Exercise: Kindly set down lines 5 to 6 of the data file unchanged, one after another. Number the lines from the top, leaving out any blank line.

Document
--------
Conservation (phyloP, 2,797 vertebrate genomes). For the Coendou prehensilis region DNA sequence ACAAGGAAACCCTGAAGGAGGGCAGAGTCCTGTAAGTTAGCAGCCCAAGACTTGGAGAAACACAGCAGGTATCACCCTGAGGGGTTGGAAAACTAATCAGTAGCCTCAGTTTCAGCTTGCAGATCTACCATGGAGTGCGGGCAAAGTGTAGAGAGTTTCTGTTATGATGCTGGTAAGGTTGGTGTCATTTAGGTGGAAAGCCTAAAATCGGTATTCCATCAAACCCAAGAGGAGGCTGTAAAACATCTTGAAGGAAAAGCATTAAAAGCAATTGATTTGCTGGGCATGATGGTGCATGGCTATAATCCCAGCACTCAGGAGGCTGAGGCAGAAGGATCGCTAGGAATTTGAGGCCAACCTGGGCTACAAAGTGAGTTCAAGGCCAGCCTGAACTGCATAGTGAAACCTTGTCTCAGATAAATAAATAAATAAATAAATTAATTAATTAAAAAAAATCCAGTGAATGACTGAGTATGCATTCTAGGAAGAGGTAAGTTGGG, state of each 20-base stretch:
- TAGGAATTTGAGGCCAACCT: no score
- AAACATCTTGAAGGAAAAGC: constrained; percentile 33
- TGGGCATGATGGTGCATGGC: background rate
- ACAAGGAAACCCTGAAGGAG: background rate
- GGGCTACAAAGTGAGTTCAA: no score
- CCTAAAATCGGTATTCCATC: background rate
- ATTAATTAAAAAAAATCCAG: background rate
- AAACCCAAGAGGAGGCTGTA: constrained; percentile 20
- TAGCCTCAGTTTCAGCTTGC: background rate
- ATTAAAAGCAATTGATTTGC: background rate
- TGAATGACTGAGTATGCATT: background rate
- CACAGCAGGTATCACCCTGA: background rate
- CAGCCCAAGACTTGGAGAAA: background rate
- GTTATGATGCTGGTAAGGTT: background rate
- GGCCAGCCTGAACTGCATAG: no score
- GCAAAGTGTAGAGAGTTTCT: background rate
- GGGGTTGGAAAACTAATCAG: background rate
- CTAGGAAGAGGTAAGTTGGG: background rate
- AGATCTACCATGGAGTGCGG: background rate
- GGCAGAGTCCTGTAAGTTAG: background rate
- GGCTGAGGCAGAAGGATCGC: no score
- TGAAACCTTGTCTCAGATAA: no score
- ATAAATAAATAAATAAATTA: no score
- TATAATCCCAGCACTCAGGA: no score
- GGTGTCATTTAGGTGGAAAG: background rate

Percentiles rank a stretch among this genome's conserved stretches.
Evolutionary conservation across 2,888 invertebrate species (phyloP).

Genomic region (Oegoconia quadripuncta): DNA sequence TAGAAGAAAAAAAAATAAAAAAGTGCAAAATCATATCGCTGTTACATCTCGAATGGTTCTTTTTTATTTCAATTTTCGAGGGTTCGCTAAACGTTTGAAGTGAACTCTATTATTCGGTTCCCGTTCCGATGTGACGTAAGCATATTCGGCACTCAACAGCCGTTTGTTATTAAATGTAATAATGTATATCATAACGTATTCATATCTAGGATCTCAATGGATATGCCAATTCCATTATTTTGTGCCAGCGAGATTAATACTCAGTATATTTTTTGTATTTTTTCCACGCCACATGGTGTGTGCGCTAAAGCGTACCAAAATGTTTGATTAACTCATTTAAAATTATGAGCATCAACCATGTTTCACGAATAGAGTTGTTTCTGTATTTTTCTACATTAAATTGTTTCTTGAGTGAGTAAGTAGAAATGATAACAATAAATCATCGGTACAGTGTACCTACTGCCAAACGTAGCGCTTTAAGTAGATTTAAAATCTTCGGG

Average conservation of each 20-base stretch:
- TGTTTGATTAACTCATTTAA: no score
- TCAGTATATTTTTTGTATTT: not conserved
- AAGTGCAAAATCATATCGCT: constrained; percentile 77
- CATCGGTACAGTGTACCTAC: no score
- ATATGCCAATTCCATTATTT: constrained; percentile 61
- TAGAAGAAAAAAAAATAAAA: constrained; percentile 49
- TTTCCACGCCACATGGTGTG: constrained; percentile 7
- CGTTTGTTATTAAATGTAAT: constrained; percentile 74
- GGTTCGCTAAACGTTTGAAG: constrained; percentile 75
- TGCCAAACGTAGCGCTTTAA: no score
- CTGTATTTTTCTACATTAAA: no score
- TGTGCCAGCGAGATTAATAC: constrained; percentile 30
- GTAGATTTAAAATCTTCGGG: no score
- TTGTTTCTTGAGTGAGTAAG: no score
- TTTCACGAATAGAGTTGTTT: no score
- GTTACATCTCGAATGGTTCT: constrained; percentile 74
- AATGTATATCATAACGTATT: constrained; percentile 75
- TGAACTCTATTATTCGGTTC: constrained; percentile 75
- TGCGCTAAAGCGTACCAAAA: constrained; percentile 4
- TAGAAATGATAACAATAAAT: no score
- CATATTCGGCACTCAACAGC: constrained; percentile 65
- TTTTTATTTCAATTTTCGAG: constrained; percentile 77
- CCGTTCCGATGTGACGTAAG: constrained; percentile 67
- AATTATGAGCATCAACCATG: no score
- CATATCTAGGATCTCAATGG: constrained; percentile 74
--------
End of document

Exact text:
- ACAAGGAAACCCTGAAGGAG: background rate
- GGGCTACAAAGTGAGTTCAA: no score